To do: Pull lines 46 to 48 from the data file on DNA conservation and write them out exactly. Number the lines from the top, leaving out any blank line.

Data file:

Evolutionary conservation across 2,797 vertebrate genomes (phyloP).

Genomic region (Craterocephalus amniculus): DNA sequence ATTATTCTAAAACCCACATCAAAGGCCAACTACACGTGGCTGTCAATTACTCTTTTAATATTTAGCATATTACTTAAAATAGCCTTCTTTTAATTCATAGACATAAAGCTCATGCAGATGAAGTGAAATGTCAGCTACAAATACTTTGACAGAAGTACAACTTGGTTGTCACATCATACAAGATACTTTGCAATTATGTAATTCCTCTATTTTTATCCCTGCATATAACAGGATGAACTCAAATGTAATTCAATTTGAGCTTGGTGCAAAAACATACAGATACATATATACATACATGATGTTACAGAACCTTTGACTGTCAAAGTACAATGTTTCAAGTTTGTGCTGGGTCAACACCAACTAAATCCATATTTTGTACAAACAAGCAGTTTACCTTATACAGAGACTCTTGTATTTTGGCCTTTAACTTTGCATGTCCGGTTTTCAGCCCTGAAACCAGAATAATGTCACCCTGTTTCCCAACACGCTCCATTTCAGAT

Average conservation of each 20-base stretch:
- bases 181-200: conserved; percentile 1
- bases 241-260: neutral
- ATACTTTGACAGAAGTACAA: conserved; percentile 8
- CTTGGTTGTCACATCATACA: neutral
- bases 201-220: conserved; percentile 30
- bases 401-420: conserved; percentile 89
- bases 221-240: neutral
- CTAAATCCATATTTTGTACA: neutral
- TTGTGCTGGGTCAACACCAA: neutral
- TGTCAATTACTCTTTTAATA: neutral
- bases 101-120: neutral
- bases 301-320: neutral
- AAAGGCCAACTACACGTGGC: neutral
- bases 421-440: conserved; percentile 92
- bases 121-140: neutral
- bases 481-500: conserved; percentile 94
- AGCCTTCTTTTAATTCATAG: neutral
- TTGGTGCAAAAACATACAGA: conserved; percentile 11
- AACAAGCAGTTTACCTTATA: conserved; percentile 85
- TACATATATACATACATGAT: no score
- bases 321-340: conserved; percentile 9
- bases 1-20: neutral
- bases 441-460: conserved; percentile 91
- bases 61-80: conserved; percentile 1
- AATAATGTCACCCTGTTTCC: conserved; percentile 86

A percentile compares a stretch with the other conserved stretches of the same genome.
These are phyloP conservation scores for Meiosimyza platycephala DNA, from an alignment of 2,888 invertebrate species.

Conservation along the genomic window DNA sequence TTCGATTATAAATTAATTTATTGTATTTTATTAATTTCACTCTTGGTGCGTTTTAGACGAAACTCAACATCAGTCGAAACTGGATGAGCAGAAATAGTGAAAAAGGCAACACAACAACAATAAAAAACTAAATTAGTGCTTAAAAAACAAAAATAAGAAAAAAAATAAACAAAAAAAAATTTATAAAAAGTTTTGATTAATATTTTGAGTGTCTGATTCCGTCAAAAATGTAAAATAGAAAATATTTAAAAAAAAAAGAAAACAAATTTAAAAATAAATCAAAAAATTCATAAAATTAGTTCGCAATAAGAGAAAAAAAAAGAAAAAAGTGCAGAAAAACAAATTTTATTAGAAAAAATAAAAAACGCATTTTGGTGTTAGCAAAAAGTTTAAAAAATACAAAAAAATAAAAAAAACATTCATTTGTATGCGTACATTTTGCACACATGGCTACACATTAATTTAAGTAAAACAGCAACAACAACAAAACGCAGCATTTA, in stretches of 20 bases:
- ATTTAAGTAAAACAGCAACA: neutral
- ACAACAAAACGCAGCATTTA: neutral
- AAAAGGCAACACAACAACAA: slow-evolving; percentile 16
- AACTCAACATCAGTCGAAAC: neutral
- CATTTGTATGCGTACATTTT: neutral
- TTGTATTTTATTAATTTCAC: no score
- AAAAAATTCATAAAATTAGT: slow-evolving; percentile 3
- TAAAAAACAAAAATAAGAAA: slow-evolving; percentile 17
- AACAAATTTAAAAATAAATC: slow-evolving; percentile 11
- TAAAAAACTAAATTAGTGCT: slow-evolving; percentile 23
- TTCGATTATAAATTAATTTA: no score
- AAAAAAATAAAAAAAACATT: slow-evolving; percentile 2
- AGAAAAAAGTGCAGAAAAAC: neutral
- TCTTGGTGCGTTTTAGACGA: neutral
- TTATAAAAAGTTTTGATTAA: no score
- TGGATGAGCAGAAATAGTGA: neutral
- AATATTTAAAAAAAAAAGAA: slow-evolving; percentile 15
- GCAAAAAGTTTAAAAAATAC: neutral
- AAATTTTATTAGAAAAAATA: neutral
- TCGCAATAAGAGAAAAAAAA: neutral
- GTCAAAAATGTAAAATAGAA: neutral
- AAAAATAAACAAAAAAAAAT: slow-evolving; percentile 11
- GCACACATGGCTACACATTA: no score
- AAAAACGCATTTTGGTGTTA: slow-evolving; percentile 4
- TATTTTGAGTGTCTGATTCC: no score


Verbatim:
- TTATAAAAAGTTTTGATTAA: no score
- TGGATGAGCAGAAATAGTGA: neutral
- AATATTTAAAAAAAAAAGAA: slow-evolving; percentile 15